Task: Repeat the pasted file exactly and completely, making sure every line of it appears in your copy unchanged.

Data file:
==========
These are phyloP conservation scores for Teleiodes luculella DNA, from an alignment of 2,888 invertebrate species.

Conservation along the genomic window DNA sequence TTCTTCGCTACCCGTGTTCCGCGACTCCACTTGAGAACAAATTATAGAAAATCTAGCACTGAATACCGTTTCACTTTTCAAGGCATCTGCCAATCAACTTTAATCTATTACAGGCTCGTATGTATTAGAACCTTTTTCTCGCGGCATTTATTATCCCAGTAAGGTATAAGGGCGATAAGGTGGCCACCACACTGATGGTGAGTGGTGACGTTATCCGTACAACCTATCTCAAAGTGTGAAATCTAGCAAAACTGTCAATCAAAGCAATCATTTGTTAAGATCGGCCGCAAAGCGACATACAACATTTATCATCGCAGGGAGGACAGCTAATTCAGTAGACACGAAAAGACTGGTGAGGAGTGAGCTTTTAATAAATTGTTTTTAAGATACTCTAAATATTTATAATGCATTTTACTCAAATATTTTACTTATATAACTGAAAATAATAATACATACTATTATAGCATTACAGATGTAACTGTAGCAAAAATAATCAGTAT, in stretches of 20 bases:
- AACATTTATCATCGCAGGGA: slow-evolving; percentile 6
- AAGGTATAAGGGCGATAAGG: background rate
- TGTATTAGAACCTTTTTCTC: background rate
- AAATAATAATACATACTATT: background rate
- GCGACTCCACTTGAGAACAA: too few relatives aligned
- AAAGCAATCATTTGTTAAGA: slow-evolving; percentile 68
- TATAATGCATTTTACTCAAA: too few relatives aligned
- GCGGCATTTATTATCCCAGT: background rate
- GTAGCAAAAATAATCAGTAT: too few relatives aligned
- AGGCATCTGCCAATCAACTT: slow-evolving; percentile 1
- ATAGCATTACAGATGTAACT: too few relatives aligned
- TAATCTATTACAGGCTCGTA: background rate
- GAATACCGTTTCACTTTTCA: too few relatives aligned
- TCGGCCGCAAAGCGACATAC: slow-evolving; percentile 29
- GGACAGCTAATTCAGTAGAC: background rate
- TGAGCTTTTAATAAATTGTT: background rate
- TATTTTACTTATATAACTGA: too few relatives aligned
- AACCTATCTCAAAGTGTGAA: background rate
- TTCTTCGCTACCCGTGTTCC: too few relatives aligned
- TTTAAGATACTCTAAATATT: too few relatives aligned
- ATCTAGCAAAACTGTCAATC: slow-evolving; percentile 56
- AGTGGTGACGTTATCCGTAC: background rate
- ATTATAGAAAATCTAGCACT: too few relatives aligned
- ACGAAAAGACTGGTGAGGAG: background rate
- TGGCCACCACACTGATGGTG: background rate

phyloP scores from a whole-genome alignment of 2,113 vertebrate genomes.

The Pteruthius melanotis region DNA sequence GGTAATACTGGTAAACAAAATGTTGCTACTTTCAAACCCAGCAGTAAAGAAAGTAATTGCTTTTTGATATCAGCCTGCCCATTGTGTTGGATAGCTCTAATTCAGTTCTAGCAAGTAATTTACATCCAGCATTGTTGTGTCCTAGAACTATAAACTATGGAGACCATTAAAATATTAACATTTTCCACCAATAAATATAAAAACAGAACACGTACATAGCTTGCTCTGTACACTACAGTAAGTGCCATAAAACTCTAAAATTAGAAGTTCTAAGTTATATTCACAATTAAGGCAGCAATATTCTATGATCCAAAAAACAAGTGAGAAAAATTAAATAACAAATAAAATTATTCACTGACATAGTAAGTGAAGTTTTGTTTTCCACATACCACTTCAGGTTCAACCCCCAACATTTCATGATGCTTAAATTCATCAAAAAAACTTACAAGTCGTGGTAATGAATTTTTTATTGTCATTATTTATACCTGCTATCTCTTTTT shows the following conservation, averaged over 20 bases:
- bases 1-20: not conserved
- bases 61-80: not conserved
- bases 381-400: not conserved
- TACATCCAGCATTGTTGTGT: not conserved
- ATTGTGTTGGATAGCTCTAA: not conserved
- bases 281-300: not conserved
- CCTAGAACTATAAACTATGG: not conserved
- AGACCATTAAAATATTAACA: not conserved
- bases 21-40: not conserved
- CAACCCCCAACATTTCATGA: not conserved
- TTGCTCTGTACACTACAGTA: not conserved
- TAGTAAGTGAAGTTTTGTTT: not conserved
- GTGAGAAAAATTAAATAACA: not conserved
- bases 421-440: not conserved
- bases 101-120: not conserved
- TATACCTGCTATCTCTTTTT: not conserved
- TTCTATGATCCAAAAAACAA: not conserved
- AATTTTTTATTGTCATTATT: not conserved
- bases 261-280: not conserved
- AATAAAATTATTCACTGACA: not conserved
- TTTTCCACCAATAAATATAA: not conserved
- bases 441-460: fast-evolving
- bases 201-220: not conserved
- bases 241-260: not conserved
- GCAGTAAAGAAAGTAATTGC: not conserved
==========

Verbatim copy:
These are phyloP conservation scores for Teleiodes luculella DNA, from an alignment of 2,888 invertebrate species.

Conservation along the genomic window DNA sequence TTCTTCGCTACCCGTGTTCCGCGACTCCACTTGAGAACAAATTATAGAAAATCTAGCACTGAATACCGTTTCACTTTTCAAGGCATCTGCCAATCAACTTTAATCTATTACAGGCTCGTATGTATTAGAACCTTTTTCTCGCGGCATTTATTATCCCAGTAAGGTATAAGGGCGATAAGGTGGCCACCACACTGATGGTGAGTGGTGACGTTATCCGTACAACCTATCTCAAAGTGTGAAATCTAGCAAAACTGTCAATCAAAGCAATCATTTGTTAAGATCGGCCGCAAAGCGACATACAACATTTATCATCGCAGGGAGGACAGCTAATTCAGTAGACACGAAAAGACTGGTGAGGAGTGAGCTTTTAATAAATTGTTTTTAAGATACTCTAAATATTTATAATGCATTTTACTCAAATATTTTACTTATATAACTGAAAATAATAATACATACTATTATAGCATTACAGATGTAACTGTAGCAAAAATAATCAGTAT, in stretches of 20 bases:
- AACATTTATCATCGCAGGGA: slow-evolving; percentile 6
- AAGGTATAAGGGCGATAAGG: background rate
- TGTATTAGAACCTTTTTCTC: background rate
- AAATAATAATACATACTATT: background rate
- GCGACTCCACTTGAGAACAA: too few relatives aligned
- AAAGCAATCATTTGTTAAGA: slow-evolving; percentile 68
- TATAATGCATTTTACTCAAA: too few relatives aligned
- GCGGCATTTATTATCCCAGT: background rate
- GTAGCAAAAATAATCAGTAT: too few relatives aligned
- AGGCATCTGCCAATCAACTT: slow-evolving; percentile 1
- ATAGCATTACAGATGTAACT: too few relatives aligned
- TAATCTATTACAGGCTCGTA: background rate
- GAATACCGTTTCACTTTTCA: too few relatives aligned
- TCGGCCGCAAAGCGACATAC: slow-evolving; percentile 29
- GGACAGCTAATTCAGTAGAC: background rate
- TGAGCTTTTAATAAATTGTT: background rate
- TATTTTACTTATATAACTGA: too few relatives aligned
- AACCTATCTCAAAGTGTGAA: background rate
- TTCTTCGCTACCCGTGTTCC: too few relatives aligned
- TTTAAGATACTCTAAATATT: too few relatives aligned
- ATCTAGCAAAACTGTCAATC: slow-evolving; percentile 56
- AGTGGTGACGTTATCCGTAC: background rate
- ATTATAGAAAATCTAGCACT: too few relatives aligned
- ACGAAAAGACTGGTGAGGAG: background rate
- TGGCCACCACACTGATGGTG: background rate

phyloP scores from a whole-genome alignment of 2,113 vertebrate genomes.

The Pteruthius melanotis region DNA sequence GGTAATACTGGTAAACAAAATGTTGCTACTTTCAAACCCAGCAGTAAAGAAAGTAATTGCTTTTTGATATCAGCCTGCCCATTGTGTTGGATAGCTCTAATTCAGTTCTAGCAAGTAATTTACATCCAGCATTGTTGTGTCCTAGAACTATAAACTATGGAGACCATTAAAATATTAACATTTTCCACCAATAAATATAAAAACAGAACACGTACATAGCTTGCTCTGTACACTACAGTAAGTGCCATAAAACTCTAAAATTAGAAGTTCTAAGTTATATTCACAATTAAGGCAGCAATATTCTATGATCCAAAAAACAAGTGAGAAAAATTAAATAACAAATAAAATTATTCACTGACATAGTAAGTGAAGTTTTGTTTTCCACATACCACTTCAGGTTCAACCCCCAACATTTCATGATGCTTAAATTCATCAAAAAAACTTACAAGTCGTGGTAATGAATTTTTTATTGTCATTATTTATACCTGCTATCTCTTTTT shows the following conservation, averaged over 20 bases:
- bases 1-20: not conserved
- bases 61-80: not conserved
- bases 381-400: not conserved
- TACATCCAGCATTGTTGTGT: not conserved
- ATTGTGTTGGATAGCTCTAA: not conserved
- bases 281-300: not conserved
- CCTAGAACTATAAACTATGG: not conserved
- AGACCATTAAAATATTAACA: not conserved
- bases 21-40: not conserved
- CAACCCCCAACATTTCATGA: not conserved
- TTGCTCTGTACACTACAGTA: not conserved
- TAGTAAGTGAAGTTTTGTTT: not conserved
- GTGAGAAAAATTAAATAACA: not conserved
- bases 421-440: not conserved
- bases 101-120: not conserved
- TATACCTGCTATCTCTTTTT: not conserved
- TTCTATGATCCAAAAAACAA: not conserved
- AATTTTTTATTGTCATTATT: not conserved
- bases 261-280: not conserved
- AATAAAATTATTCACTGACA: not conserved
- TTTTCCACCAATAAATATAA: not conserved
- bases 441-460: fast-evolving
- bases 201-220: not conserved
- bases 241-260: not conserved
- GCAGTAAAGAAAGTAATTGC: not conserved